A captive audience for salvation
A for-profit prison company stirs hope - and church-state issues - pursuing partnerships with Evangelical Christian ministries.
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Harold Harris, also a repeat offender, says, "Once you get into the program it will grab you. Doing time is hard.... This is the best place to be in the facility because there's more peace."Skip to next paragraph
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The other faith pod of 100 inmates is staffed directly by Men of Valor, a Nashville ministry founded by a former prisoner. It is committed to "winning men in prison to Jesus Christ and discipling them" so they can "reenter society as men of integrity." The staff of five shepherds the men through a 12-month curriculum, including goal setting and one-on-one mentoring by volunteers. The mentoring will continue for a year after the inmates' release, and includes support from a local church.
During the morning, the men spend time in group sessions on topics like marriage and family, financial management, and Christian qualities of manhood; an afternoon community meeting is for discussing issues and worship. Today, it's a rousing, high-energy event, with a cappella praise songs, clapping, and rap music with Christian lyrics written last night by "the Prayer Squad": "This is the new life/ set back wait I got something to tell/ remember my old life/ high speeding on my way to hell...."
Eugene Gregory used to write a different kind of rap music, but says "since I got in the program, it don't feel right" anymore. This is his fifth time in jail. He's only 25 and has five kids. Raised in a strict, churchgoing family, he got caught up in adventure, drugs, and the "Wild Boys" gang.
"I've learned something new every day - it's exciting," he says. Even if allowed out after a coming court date, he'd prefer "to leave a new man. I want to inspire somebody to wonder what happened to me."
Several in the pod say what's affected them most is the Bible study. "I used to read the Bible like any book, but they taught us to read one verse maybe a hundred times until you get the meaning," says Rodney Collier. "Now I know how to go to God."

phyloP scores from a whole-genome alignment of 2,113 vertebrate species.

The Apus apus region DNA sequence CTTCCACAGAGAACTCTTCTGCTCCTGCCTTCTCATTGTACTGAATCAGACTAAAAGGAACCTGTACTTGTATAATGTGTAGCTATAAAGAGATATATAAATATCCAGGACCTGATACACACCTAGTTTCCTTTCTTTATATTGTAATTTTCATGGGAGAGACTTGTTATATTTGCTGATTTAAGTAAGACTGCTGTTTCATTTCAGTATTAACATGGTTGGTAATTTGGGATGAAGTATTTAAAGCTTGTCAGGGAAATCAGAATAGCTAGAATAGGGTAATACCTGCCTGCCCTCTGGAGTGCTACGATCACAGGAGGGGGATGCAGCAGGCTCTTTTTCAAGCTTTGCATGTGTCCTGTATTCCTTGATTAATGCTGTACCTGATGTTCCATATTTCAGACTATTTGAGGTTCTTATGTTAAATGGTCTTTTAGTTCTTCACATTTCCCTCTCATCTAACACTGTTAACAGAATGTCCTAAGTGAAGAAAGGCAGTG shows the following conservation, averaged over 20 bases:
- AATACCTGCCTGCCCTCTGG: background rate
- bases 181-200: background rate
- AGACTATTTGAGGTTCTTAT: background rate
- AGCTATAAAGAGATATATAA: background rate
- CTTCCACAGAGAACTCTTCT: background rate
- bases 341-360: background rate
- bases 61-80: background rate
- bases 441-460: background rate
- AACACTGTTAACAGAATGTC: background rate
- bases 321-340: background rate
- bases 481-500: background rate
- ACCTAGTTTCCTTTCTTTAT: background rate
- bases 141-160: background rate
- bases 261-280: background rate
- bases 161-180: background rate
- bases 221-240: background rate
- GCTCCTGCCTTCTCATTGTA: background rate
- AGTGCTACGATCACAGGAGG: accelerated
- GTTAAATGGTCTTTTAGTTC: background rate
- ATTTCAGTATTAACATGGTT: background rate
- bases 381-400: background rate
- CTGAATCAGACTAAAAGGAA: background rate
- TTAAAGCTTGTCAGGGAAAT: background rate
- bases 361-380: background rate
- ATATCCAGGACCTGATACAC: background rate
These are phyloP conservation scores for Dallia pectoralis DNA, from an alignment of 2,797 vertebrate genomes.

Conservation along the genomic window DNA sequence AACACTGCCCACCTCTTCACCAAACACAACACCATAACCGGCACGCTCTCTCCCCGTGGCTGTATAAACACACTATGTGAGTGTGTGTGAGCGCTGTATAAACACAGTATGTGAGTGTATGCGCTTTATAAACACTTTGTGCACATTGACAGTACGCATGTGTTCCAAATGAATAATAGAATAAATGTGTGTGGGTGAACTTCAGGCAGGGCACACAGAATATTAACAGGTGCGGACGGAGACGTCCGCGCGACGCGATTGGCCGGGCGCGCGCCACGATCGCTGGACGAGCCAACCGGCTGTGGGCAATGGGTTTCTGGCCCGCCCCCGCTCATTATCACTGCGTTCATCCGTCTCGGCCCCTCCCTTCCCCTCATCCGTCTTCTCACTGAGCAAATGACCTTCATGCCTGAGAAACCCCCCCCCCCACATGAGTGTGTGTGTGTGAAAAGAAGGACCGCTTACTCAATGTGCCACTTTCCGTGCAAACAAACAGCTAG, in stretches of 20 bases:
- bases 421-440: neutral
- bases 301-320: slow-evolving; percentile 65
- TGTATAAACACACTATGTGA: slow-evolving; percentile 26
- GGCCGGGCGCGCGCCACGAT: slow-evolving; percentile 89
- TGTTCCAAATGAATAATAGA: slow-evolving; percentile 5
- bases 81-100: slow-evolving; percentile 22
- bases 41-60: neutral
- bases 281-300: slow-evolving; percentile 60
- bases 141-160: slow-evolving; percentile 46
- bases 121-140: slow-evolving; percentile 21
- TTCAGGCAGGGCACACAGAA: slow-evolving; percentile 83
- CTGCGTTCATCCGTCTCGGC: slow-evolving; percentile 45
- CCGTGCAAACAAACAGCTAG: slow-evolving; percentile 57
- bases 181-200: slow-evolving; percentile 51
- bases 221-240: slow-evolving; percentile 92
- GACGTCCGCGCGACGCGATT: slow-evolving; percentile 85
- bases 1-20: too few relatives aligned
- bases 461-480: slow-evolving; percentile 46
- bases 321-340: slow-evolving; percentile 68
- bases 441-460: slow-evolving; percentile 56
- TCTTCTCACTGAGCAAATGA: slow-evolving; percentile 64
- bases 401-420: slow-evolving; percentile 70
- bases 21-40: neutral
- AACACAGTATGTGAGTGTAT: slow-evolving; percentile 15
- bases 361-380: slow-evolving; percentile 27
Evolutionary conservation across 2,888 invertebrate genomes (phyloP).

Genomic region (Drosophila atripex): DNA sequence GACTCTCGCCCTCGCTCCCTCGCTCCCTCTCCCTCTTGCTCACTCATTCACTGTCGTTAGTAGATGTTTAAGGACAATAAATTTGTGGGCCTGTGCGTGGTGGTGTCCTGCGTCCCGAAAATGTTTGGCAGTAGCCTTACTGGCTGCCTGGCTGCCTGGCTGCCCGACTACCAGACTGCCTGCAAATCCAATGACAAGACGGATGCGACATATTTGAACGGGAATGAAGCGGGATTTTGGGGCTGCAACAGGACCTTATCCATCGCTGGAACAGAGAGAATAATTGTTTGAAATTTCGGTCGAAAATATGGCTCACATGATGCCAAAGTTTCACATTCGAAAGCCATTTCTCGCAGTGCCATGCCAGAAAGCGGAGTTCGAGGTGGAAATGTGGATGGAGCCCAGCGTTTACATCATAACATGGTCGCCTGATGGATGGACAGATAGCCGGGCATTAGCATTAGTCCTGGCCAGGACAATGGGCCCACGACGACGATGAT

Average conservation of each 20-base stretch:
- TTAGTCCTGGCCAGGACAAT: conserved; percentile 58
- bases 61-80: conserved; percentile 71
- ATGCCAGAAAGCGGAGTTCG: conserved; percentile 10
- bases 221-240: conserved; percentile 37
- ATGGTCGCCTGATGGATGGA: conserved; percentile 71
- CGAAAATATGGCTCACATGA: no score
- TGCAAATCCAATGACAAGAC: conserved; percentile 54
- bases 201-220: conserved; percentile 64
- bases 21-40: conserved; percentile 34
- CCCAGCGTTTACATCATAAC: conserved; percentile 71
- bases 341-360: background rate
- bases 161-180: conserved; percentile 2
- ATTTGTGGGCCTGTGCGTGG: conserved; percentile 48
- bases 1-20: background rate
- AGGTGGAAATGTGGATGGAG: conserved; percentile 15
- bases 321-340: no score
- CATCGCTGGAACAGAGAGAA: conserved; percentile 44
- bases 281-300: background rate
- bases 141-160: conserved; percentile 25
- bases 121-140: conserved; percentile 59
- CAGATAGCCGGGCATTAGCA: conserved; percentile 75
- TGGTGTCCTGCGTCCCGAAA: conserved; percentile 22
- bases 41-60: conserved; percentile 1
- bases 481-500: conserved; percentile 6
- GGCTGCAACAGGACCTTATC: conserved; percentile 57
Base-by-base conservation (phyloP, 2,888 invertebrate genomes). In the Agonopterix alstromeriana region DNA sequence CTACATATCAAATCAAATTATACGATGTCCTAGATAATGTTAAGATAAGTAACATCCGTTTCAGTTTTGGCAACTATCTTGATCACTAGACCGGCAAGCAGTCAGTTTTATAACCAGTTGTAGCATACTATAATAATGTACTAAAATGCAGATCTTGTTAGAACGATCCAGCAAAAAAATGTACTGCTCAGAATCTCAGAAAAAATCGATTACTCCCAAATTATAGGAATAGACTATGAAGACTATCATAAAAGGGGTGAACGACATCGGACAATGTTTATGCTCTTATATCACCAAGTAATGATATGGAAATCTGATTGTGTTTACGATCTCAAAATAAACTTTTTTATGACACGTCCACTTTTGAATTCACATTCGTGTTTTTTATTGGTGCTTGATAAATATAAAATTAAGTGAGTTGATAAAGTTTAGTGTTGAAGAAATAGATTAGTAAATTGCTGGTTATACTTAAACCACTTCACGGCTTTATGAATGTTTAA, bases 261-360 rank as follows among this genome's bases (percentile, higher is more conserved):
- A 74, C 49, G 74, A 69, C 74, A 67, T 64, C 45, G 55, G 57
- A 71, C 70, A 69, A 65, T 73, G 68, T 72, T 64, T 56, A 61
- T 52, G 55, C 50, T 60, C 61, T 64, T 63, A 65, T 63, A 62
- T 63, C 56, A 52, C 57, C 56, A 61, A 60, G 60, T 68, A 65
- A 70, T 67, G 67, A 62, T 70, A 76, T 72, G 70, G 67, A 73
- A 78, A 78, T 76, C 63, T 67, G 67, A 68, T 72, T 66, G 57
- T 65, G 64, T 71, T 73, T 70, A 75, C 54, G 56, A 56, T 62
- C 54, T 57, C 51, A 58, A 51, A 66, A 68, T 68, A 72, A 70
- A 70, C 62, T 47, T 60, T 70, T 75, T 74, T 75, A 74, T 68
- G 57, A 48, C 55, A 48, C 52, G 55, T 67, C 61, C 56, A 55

Residential faith-based pods in prisons are a growing phenomenon in states, though controversial. Dr. Clear says Colson's Prison Fellowship (PF) has reorganized its programs to focus on reentry into the community.
In addition to the eight Evangelical ministries already under agreement, CCA has just signed with PF for a reentry program in Indiana. It's also developing a partnership with megachurch pastor Rick Warren's prison ministry.
Overall, "we're about 40-50 percent there in implementing these programs," Lanz says.
The all-out emphasis on Evangelical groups, including some fundamentalist ones, appears to involve deals with preferred religious groups for any structured programs beyond simple church services, raising questions about the choice inmates have. Some county jails are taking similar steps.
"This is now a systematic attempt by folks on the prison and Evangelical side to move this vision of evangelical transformation as a core part of what it means to prepare prisoners for reentry," Tuttle says.
Dr. Clear is also skeptical. "The potential downsides of a partisan, Evangelical alliance with a profit-making prison industry are alarming," he says.
Yet he is strongly in favor of religious programming that offers real choice and is widely available. Prisoners are positive about programs because they ameliorate the strains of being locked up, he says.
The challenge for those in the corrections business is to find the right constitutional mix of programs that allow prisoners free religious expression and a choice of opportunities for rehabilitation.